It is not just the US that is in recession. The world is slowing down, and rapidly. This week we quickly survey the rest of the world, and then come back to the US. We follow up with the implications for corporate earnings worldwide, and specifically address my speculations about earnings forecasts for 2009. Let's start with some charts from my friend Simon Hunt, out of London. The following chart shows World Merchandise Export Values and World Industrial Production falling off a cliff. This is the worst such period since the end of World War II. And as the data we will examine next indicates, it is likely to get worse....
  • Whatever Happened to Decoupling?

    The old mantra was that if the United States sneezed, the rest of the world would catch a cold, as the US was seen as the main driver of world growth. That was then. Economists and analysts began to argue that China and the developing markets were starting to provide a consumer base for the world. And Europe's new and growing markets would be able to stave off problems from abroad and stay on their own growth path. The world, we were assured last year, would not suffer from problems in the US economy. Today, we look at evidence that this might not quite be the case. And if it is not, those who look for diversification in global markets may be disappointed. Also, I quickly look back at my January forecasts and feel it may be time for a mid-course correction. It seems I may have been a little too optimistic. It should make for an interesting letter....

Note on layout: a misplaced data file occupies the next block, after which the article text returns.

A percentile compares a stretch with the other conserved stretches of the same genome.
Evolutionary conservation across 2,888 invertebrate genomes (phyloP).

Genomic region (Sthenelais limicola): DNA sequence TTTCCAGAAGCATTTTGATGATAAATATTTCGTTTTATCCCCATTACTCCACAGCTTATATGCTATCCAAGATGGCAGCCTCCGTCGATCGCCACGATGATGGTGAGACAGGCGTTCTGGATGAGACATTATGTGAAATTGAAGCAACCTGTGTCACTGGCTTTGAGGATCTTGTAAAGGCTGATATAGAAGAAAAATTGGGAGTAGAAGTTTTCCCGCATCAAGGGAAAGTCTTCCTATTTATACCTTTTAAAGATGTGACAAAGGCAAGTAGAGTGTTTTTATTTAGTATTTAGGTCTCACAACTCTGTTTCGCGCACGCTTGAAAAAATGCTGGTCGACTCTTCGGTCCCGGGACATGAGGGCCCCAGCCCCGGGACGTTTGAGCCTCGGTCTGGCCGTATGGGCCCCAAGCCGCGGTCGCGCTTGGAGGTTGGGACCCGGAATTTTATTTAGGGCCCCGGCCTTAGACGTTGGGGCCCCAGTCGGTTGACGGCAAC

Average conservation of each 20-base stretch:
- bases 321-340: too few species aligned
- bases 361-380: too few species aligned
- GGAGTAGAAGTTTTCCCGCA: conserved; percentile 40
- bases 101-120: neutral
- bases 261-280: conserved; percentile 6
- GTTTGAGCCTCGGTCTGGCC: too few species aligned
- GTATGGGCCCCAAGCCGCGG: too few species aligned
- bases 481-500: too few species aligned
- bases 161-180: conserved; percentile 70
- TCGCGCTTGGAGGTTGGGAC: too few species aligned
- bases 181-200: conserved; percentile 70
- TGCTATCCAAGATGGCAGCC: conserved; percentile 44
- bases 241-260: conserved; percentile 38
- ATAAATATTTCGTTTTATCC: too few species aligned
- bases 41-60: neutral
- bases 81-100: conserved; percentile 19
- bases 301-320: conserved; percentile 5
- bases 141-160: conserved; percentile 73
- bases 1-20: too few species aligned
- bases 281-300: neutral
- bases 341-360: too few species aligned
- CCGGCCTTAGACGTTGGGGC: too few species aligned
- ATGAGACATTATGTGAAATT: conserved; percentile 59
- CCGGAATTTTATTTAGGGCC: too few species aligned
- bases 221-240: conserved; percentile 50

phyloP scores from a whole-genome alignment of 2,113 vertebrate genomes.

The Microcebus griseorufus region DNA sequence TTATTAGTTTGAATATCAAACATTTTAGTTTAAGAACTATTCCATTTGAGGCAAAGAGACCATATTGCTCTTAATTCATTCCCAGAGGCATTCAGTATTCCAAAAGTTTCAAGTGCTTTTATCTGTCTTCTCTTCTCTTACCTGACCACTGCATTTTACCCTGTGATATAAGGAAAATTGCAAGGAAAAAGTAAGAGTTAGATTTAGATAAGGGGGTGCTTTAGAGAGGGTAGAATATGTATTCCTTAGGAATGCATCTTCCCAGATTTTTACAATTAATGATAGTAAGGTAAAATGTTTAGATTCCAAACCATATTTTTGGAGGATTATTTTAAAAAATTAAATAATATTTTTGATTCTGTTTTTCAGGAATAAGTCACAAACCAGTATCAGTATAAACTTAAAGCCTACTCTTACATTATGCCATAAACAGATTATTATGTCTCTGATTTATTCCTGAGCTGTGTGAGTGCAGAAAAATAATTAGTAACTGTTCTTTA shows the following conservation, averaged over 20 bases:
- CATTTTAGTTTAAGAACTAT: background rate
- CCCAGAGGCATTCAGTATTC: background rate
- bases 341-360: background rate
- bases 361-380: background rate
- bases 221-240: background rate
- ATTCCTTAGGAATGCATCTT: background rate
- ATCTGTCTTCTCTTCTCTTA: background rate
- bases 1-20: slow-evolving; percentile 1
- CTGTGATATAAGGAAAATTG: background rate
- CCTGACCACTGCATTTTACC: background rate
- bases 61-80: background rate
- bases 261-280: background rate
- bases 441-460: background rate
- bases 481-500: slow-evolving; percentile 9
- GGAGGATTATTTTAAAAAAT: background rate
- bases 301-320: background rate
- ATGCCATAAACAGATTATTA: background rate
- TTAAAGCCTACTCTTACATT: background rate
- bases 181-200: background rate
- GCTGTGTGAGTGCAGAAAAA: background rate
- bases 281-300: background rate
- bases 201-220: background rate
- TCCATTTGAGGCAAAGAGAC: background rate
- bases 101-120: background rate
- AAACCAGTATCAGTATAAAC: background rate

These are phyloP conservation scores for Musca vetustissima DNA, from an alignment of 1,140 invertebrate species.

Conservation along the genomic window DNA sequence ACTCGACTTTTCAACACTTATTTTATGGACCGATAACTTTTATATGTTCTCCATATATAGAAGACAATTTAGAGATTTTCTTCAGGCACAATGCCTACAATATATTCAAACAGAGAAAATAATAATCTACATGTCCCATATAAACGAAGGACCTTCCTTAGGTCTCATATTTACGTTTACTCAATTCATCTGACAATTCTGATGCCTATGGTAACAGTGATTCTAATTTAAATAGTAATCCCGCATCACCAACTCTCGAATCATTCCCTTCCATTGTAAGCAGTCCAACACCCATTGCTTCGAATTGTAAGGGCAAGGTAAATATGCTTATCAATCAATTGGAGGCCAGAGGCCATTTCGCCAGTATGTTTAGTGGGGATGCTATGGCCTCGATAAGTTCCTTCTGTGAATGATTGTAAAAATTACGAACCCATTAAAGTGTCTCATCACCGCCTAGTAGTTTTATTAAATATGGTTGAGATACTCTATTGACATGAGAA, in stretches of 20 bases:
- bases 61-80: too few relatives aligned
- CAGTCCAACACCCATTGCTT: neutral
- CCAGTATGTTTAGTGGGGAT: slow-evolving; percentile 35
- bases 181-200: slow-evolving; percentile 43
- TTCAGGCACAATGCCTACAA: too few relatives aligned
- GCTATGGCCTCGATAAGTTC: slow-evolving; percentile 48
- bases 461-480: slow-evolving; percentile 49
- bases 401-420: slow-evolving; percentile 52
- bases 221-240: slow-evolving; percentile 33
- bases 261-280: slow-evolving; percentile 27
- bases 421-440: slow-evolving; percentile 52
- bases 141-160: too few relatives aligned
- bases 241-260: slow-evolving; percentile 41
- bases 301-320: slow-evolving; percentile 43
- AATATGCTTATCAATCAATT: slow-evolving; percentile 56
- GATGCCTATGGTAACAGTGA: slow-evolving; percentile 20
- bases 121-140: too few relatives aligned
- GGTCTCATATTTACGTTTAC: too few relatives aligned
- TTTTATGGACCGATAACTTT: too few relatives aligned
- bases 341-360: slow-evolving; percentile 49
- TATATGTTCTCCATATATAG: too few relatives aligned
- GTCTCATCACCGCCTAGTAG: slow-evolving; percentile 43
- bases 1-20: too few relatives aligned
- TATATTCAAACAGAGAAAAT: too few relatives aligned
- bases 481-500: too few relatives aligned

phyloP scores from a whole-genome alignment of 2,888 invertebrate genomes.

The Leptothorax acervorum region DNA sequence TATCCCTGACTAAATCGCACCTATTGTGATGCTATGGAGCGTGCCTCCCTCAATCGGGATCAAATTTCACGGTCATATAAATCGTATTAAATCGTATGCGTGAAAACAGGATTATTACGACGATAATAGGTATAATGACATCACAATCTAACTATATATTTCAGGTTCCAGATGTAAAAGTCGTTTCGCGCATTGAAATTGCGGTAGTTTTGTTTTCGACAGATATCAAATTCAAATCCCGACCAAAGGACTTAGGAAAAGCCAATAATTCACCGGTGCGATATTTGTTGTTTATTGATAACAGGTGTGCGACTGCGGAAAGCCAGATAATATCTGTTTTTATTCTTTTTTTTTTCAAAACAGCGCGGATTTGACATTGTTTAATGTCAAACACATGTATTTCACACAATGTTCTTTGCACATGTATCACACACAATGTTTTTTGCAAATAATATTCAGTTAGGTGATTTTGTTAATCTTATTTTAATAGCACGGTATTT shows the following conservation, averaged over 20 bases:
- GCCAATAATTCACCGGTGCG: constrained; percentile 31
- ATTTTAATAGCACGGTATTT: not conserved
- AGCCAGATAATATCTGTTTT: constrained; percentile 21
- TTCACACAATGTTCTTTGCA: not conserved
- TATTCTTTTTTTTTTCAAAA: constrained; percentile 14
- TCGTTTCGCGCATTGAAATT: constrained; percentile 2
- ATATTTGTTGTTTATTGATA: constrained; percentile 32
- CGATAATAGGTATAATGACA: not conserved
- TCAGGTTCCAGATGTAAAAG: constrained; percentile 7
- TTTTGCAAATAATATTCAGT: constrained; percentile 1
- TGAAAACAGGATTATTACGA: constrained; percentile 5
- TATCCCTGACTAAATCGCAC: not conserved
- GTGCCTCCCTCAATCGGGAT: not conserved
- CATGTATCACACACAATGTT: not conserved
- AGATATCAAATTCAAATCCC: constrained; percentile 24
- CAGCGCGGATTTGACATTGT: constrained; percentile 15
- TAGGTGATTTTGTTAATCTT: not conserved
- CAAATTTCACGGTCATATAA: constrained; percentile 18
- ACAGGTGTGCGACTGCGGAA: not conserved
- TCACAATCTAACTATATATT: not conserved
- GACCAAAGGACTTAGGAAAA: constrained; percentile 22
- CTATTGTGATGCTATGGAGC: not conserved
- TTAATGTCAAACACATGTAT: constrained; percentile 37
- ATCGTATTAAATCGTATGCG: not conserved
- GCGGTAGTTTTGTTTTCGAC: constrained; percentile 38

• The Return of Muddle Through

    The Return of Muddle Through The dollar reaches new lows. The housing market shows no sign of a bottom. Oil almost touches $84 before backing off. Interest rates go up after the Fed cuts. So naturally the stock market keeps climbing. But then, consumer...
  • Do Trade Deficits Matter?

    Introduction "I don't know whether change will come with a bang or a whimper, whether sooner or later. But as things stand now, it is more likely than not that it will be a financial crisis rather than a policy foresight that will force change...